on chic beach resorts Find out more
sardina foodie
Up to 70% off luxury travel
on country retreats Find out more
Latest stories from i100
Have you tried new the Independent Digital Edition apps?
Independent Dating
and  

By clicking 'Search' you
are agreeing to our
Terms of Use.

ES Rentals

    iJobs Job Widget
    iJobs Travel

    Oracle 11g SQL 2008 DBA (Unix, Oracle RAC, Mirroring, Replicati

    £6000 - £50000 per annum + Bonus+Benefits+Package: Harrington Starr: Oracle 11...

    Recruitment Consultant (Graduate Trainee), Finchley Central

    £17K OTE £30K: Charter Selection: Highly successful and innovative specialist...

    SQL DBA/ C# Developer - T-SQL, C#.Net

    £45000 - £55000 per annum + Benefits: Ashdown Group: Working with an exciting ...

    Sales and Office Administrator – Sports Media

    £23,000: Sauce Recruitment: A global leader in sports and entertainment is now...

    Day In a Page

    Air strikes? Talk of God? Obama is following the jihadists’ script

    Air strikes? Talk of God? Obama is following the jihadists’ script

    The President came the nearest he has come yet to rivalling George W Bush’s gormless reaction to 9/11 , says Robert Fisk
    Ebola outbreak: Billy Graham’s son declares righteous war on the virus

    Billy Graham’s son declares righteous war on Ebola

    A Christian charity’s efforts to save missionaries trapped in Africa by the crisis have been justifiably praised. But doubts remain about its evangelical motives
    Jeremy Clarkson 'does not see a problem' with his racist language on Top Gear, says BBC

    Not even Jeremy Clarkson is bigger than the BBC, says TV boss

    Corporation’s head of television confirms ‘Top Gear’ host was warned about racist language
    Nick Clegg the movie: Channel 4 to air Coalition drama showing Lib Dem leader's rise

    Nick Clegg the movie

    Channel 4 to air Coalition drama showing Lib Dem leader's rise
    Philip Larkin: Misogynist, racist, miserable? Or caring, playful man who lived for others?

    Philip Larkin: What will survive of him?

    Larkin's reputation has taken a knocking. But a new book by James Booth argues that the poet was affectionate, witty, entertaining and kind, as hitherto unseen letters, sketches and 'selfies' reveal
    Madame Tussauds has shown off its Beyoncé waxwork in Regent's Park - but why is the tourist attraction still pulling in the crowds?

    Waxing lyrical

    Madame Tussauds has shown off its Beyoncé waxwork in Regent's Park - but why is the tourist attraction still pulling in the crowds?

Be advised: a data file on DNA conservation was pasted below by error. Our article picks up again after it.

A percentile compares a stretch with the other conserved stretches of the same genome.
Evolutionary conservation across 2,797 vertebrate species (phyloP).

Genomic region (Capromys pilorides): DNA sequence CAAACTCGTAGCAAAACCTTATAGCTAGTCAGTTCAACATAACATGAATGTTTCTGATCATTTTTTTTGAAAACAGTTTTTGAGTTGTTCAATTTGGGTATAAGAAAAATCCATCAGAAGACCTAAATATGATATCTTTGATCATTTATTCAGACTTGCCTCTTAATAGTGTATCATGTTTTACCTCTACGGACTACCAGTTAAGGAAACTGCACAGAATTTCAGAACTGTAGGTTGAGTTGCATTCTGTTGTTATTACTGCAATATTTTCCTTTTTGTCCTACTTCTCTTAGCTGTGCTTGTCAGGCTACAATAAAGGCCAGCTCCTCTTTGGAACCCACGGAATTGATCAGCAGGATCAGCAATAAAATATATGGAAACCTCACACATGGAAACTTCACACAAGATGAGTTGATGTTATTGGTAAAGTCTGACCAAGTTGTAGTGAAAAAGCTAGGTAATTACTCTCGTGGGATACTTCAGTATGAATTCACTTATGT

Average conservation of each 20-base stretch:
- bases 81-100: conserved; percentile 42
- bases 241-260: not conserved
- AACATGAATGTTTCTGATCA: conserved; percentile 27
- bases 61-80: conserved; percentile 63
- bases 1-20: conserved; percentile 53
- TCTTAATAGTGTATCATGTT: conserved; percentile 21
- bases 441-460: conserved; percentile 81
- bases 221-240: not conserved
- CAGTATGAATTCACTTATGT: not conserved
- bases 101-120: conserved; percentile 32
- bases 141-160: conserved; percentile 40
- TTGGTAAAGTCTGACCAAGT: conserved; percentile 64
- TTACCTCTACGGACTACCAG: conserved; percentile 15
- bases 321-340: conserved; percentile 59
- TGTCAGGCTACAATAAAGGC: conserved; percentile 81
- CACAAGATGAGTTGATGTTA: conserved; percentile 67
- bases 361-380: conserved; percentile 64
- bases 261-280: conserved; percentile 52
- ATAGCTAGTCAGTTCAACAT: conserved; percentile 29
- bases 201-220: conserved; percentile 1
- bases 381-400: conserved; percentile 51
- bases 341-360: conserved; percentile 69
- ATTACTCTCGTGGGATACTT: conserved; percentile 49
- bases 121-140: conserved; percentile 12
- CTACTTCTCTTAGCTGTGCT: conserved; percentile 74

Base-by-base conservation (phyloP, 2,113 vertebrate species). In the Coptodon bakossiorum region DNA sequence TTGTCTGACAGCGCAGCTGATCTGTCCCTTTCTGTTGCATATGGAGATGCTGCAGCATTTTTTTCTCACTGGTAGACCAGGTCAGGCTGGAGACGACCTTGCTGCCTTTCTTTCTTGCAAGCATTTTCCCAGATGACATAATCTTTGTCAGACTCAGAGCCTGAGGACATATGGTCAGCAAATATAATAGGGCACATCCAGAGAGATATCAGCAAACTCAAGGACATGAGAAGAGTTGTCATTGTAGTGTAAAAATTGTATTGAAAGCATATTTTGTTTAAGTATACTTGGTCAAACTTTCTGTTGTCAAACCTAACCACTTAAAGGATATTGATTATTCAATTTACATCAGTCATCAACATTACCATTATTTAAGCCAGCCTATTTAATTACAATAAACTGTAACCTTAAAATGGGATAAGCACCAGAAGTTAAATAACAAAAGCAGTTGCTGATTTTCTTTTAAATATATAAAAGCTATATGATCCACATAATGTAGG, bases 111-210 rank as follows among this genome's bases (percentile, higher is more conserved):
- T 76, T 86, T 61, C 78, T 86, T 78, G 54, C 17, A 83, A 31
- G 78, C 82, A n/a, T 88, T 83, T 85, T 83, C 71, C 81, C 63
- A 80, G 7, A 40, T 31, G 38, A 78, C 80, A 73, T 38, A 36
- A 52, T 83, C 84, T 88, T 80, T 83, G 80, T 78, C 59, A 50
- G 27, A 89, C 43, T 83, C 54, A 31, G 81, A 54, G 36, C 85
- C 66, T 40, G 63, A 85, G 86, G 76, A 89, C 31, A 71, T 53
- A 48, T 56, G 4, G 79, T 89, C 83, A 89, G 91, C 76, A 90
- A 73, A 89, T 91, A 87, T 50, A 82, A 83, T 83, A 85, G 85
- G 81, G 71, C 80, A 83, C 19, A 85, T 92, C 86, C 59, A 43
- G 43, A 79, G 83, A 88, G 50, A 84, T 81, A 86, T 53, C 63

Texas forensic astronomer finally pinpoints the exact birth of impressionism

    Revealed (to the minute)

    The precise time when impressionism was born
    From slow-roasted to sugar-cured: how to make the most of the British tomato season

    Make the most of British tomatoes

    The British crop is at its tastiest and most abundant. Sudi Pigott shares her favourite recipes
    10 best men's skincare products

    Face it: 10 best men's skincare products

    Oscar Quine cleanses, tones and moisturises to find skin-savers blokes will be proud to display on the bathroom shelf
    Malky Mackay allegations: Malky Mackay, Iain Moody and another grim day for English football

    Mackay, Moody and another grim day for English football

    The latest shocking claims do nothing to dispel the image that some in the game on these shores exist in a time warp, laments Sam Wallace
    La Liga analysis: Will Barcelona's hopes go out of the window?

    Will Barcelona's hopes go out of the window?

    Pete Jenson starts his preview of the Spanish season, which begins on Saturday, by explaining how Fifa’s transfer ban will affect the Catalans
    Middle East crisis: We know all too much about the cruelty of Isis – but all too little about who they are

    We know all too much about the cruelty of Isis – but all too little about who they are

    Now Obama has seen the next US reporter to be threatened with beheading, will he blink, asks Robert Fisk
    Neanderthals lived alongside humans for centuries, latest study shows

    Final resting place of our Neanderthal neighbours revealed

    Bones dated to 40,000 years ago show species may have died out in Belgium species co-existed
    Scottish independence: The new Scots who hold fate of the UK in their hands

    The new Scots who hold fate of the UK in their hands

    Scotland’s immigrants are as passionate about the future of their adopted nation as anyone else
    Britain's ugliest buildings: Which monstrosities should be nominated for the Dead Prize?

    Blight club: Britain's ugliest buildings

    Following the architect Cameron Sinclair's introduction of the Dead Prize, an award for ugly buildings, John Rentoul reflects on some of the biggest blots on the UK landscape